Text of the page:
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the Complete Review
the complete review - fiction



The Matter of Desire

by
Edmundo Paz Soldán


general information | review summaries | our review | links | about the author

To purchase The Matter of Desire



Title: The Matter of Desire
Author: Edmundo Paz Soldán
Genre: Novel
Written: 2001 (Eng. 2003)
Length: 214 pages
Original in: Spanish
Availability: The Matter of Desire - US
La materia del deseo - US
The Matter of Desire - UK
The Matter of Desire - Canada
  • Spanish title: La materia del deseo
  • Translated by Lisa Carter

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Our Assessment:

B : a decent approach, but can't sustain everything he wants to convey

See our review for fuller assessment.




Review Summaries
Source Rating Date Reviewer
Americas . 9-10/2002 Barbara Mujica
Críticas . 1-2/2002 Irene Pérez
Hispanic . 4/2004 Fabiola Santiago
The Washington Post . 2/5/2004 James Polk


  From the Reviews:
  • "Yet, in spite of some shortcomings, La materia del deseo has much to recommend it. The notion that historical truth is a construct is certainly not a new one, but Paz imbues it with a new urgency by personalizing it. Instead of the historian's dispassionate search for objective reality, Paz depicts the son's impassioned search for his true father. Perhaps, he suggests, there is no such thing as a detached observer. We are all somehow engagé, caught up in our own theories, motivated by our own needs, molded by particular perspectives. But all seekers of truth must eventually resign themselves to their incapacity to know for certain." - Barbara Mujica, Americas

  • "Throughout this captivating, well-written thriller readers will find themselves as powerless and defenseless as the protagonist is to remove the many layers that disguise reality." - Irene Pérez, Críticas

  • "The multicultural nature of the author's world is even more noticeable in the Spanish version of the book (...) when some of the characters break into English phrases as they attempt to explain a concept, make a point or a describe a new technology. In this English translation, the point is made in reverse, but the Spanish sprinkled among the English doesn't work as well nor ring as genuine." - Fabiola Santiago, Hispanic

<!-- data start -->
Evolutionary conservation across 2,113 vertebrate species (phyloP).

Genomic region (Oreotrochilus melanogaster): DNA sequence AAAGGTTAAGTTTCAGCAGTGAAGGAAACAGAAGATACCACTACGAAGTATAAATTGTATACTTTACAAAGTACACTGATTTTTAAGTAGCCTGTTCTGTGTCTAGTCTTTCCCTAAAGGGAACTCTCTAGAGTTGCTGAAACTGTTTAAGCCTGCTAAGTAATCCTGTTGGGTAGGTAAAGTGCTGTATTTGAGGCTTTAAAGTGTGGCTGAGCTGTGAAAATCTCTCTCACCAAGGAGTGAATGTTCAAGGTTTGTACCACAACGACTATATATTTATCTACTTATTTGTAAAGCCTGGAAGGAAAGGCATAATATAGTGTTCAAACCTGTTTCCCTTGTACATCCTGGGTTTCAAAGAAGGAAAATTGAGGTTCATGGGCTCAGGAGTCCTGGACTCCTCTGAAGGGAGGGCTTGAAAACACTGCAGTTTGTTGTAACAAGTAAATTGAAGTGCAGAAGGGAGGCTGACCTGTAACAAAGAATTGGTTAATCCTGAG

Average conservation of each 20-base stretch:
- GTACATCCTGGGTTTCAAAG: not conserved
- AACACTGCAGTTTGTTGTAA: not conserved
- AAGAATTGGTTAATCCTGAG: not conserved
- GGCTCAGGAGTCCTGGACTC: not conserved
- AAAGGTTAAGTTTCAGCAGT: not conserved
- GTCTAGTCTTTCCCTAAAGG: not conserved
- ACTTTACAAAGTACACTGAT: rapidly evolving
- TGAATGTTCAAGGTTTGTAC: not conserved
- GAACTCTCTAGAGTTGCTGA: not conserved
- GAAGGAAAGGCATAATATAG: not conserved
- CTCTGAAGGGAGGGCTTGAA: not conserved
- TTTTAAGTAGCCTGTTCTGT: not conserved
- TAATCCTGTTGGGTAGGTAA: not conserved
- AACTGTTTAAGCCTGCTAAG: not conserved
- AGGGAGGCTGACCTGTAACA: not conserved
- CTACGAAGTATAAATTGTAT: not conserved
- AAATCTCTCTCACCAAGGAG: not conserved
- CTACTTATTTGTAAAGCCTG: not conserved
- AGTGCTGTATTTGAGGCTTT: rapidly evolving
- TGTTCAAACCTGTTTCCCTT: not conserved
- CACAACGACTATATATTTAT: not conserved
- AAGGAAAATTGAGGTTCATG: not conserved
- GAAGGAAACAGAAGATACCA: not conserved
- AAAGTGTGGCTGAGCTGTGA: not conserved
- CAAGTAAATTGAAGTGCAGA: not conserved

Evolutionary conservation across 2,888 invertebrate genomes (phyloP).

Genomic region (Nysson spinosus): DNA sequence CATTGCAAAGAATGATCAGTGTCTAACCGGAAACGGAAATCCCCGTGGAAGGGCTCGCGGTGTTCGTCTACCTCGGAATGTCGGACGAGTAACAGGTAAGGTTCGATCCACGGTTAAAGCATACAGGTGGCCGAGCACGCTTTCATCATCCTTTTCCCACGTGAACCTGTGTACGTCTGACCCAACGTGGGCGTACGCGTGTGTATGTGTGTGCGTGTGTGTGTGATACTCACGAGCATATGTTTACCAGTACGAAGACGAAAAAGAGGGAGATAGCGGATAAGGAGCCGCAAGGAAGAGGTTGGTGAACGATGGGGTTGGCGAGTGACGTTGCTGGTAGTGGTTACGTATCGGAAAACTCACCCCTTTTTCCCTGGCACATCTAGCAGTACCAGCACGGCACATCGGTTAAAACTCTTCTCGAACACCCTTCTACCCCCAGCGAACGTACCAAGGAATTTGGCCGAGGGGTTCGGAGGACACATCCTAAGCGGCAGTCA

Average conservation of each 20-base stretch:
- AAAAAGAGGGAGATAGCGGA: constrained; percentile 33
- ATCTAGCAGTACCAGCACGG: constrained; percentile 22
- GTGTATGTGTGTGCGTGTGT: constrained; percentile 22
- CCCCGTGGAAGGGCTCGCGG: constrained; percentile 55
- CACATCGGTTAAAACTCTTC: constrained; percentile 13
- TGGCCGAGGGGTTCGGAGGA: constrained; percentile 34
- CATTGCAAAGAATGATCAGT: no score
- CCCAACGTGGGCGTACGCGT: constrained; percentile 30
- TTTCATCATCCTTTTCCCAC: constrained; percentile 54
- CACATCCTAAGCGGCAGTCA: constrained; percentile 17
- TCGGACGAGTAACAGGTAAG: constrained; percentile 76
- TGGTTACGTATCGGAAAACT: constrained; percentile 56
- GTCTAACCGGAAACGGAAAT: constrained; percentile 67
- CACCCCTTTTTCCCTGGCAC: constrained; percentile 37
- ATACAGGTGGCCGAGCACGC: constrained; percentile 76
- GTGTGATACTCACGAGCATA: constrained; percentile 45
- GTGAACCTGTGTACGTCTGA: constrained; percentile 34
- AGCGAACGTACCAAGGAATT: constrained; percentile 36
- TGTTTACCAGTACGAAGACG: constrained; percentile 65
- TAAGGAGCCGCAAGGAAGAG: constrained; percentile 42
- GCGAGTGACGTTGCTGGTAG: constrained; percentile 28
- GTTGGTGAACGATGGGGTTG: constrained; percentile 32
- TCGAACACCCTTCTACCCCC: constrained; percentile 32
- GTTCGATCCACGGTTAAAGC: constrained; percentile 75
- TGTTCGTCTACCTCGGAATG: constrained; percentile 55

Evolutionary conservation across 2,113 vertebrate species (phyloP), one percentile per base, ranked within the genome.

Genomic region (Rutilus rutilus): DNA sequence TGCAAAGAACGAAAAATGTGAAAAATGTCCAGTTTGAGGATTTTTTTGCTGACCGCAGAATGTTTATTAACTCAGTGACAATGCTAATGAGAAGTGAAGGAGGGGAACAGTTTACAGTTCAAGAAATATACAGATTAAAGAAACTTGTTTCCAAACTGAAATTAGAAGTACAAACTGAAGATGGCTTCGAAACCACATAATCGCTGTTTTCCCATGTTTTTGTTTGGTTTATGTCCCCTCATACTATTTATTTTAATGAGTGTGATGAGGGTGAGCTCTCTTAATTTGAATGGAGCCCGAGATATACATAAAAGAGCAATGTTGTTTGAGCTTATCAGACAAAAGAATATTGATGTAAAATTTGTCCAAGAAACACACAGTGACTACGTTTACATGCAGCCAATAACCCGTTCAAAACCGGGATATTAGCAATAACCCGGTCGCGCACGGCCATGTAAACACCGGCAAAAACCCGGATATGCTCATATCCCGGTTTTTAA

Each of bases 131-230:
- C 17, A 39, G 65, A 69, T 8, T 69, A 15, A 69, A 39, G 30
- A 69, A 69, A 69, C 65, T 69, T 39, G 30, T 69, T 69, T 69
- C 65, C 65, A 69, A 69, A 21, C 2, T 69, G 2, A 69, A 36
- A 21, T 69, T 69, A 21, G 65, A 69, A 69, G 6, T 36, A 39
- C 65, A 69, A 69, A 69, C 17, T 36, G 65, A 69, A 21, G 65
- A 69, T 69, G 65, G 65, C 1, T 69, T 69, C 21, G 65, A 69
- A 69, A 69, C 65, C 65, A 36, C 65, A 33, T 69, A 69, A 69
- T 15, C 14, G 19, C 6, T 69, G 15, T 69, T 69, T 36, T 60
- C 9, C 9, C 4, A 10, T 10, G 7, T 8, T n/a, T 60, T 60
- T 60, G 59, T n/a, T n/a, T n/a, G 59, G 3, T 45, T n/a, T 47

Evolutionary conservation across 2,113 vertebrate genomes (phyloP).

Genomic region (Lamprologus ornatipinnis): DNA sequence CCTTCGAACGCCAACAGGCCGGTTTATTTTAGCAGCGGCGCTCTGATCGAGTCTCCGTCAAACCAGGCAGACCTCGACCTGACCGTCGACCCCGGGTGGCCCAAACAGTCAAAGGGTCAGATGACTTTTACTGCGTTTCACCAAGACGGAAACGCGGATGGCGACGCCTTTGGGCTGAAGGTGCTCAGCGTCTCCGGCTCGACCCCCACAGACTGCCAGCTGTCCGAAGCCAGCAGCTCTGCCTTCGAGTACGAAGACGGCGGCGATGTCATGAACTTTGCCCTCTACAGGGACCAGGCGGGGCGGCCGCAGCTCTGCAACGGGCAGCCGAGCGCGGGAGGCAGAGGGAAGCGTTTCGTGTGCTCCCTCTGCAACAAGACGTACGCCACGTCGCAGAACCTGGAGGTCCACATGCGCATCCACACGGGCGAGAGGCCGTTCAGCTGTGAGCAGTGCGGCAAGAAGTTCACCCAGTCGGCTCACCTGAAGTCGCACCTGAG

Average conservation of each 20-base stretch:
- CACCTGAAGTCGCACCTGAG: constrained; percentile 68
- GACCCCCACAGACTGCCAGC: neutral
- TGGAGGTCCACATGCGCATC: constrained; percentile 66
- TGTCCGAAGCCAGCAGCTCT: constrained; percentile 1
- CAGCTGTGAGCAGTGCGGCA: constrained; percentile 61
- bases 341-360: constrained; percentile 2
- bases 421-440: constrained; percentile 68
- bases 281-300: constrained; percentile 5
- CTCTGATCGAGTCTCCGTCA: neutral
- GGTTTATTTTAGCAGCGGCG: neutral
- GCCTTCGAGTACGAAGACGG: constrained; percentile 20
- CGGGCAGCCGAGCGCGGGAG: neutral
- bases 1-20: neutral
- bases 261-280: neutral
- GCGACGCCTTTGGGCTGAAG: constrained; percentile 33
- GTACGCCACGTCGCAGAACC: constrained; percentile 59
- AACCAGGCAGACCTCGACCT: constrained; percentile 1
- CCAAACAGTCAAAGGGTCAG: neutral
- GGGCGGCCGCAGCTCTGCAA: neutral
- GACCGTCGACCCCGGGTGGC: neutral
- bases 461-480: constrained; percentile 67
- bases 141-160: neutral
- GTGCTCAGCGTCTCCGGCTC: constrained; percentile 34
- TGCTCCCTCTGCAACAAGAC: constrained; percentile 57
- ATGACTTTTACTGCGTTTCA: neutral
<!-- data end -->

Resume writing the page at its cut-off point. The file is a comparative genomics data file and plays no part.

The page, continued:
Please note that these ratings solely represent the complete review's biased interpretation and subjective opinion of the actual reviews and do not claim to accurately reflect or represent the views of the reviewers. Similarly the illustrative quotes chosen here are merely those the complete review subjectively believes represent the tenor and judgment of the review as a whole. We acknowledge (and remind and warn you) that they may, in fact, be entirely unrepresentative of the actual reviews by any other measure.

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The complete review's Review:

       The Matter of Desire is narrated by the young academic Pedro Zabalaga. After getting his Ph.D. from Berkeley he got a position at the University of Madison (a stand-in for Cornell). The book moves back and forth between Bolivia (specifically the appropriately named Río Fugitivo, a Paz Soldán invention familiar from his other novels), to which Pedro has returned for a few months, and an account of his life at the University of Madison -- and specifically the affair he had there with a student.
       Pedro's main reason for returning to Bolivia is to flee that affair, but ostensibly he is also doing research for a book about his father. His father, Pedro Reissig, was a famous figure -- the head of a small political party (MAS (Movimiento al Socialismo) who was killed with several of his cohorts when Pedro was still a child. Reissig also wrote a novel, Berkeley, and Pedro has long-been obsessed by it and the hidden meanings he thinks are to be found in it:

Berkeley was a cult novel, one of those impenetrable texts that writers from the twentieth century had insisted on writing, a tribute to their extensive knowledge, to the overwhelming quantity of information the years had accumulated and that would soon explode in all directions thanks to new technologies that could process and store it.
       Pedro's Uncle David -- the only survivor of the political activism of years earlier -- is even more obsessed, working on a "dictionary for understanding Berkeley". David is certainly a man for hidden meanings, the creator of a very popular weekly crossword puzzle which always includes a hidden message.